Coronavirus Relief

Why S&P Global is backing a bigger bill

According to an analysis released Monday, S&P Global predicts that the $1.9 trillion COVID relief bill backed by the White House would lift the economy back to its healthy pre-pandemic levels as soon as this summer. Moreover, the passage of the bill, the report said, would keep things rosy at least until the end of 2022. The findings were summarized by The Hill.

“We find that if the $1.9 trillion package were put into law, the U.S. economy would reach pre-crisis levels in the second quarter of 2021, with a stronger demand-driven path of growth through 2023,” the report said. According to the report, mid-2023 would also see unemployment levels drop to below 4%.

As for the much smaller $618 package advocated by a group of GOP senators led by Susan Collins of Maine, S&P Global reported that such a bill would result in more modest, transient growth: “While the policies accelerate ‘filling in the demand hole’ this year, they are temporary, and GDP will drift back to a lower pace of growth,” the report said.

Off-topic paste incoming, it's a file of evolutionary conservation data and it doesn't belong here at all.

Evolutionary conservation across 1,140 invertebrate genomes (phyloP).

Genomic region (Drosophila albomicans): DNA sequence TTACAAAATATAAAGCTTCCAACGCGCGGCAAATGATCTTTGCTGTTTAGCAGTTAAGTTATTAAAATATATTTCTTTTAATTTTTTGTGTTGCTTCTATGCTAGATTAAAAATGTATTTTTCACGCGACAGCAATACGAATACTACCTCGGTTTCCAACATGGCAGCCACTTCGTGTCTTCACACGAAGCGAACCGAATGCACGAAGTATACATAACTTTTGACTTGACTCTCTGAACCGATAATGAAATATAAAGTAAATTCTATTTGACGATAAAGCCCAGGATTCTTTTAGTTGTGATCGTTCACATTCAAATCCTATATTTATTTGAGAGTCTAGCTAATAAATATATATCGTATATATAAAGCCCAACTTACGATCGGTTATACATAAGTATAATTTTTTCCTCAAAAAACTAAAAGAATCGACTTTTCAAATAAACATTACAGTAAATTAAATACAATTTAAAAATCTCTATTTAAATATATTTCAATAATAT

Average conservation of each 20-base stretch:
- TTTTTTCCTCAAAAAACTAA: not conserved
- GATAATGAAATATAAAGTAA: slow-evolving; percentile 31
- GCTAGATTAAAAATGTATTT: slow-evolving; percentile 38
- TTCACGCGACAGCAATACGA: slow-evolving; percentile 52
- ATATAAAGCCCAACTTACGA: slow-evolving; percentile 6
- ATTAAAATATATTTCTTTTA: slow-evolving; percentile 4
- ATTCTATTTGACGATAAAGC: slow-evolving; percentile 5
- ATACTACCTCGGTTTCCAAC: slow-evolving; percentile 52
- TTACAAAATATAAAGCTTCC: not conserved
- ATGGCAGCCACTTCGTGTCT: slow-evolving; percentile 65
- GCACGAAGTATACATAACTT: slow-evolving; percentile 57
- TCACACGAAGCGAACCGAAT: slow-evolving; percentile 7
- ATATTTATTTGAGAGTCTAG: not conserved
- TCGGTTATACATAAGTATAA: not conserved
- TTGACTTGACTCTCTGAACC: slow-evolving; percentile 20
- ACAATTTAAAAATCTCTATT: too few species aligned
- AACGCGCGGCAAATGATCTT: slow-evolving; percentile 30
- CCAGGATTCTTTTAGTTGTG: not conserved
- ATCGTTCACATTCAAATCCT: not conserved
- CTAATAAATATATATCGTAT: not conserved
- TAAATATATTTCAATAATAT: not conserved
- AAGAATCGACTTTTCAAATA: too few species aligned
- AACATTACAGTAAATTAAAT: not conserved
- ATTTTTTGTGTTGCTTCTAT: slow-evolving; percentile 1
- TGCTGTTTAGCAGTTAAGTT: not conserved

While President Joe Biden has welcomed input from the other side of the aisle—he met with 10 senators at the White House Monday night for nearly two hours—he is much more likely to continue to advance a much bigger package, which is also backed by Treasury Secretary Janet Yellen as well as Congressional Democrats. Their fear is of doing too little, not too much, a view informed by the federal response to the Great Recession, which (though historically large at the time) is now seen to have been too meager, leading to undeniable growth—but at a needlessly sluggish pace.

Drew Limsky
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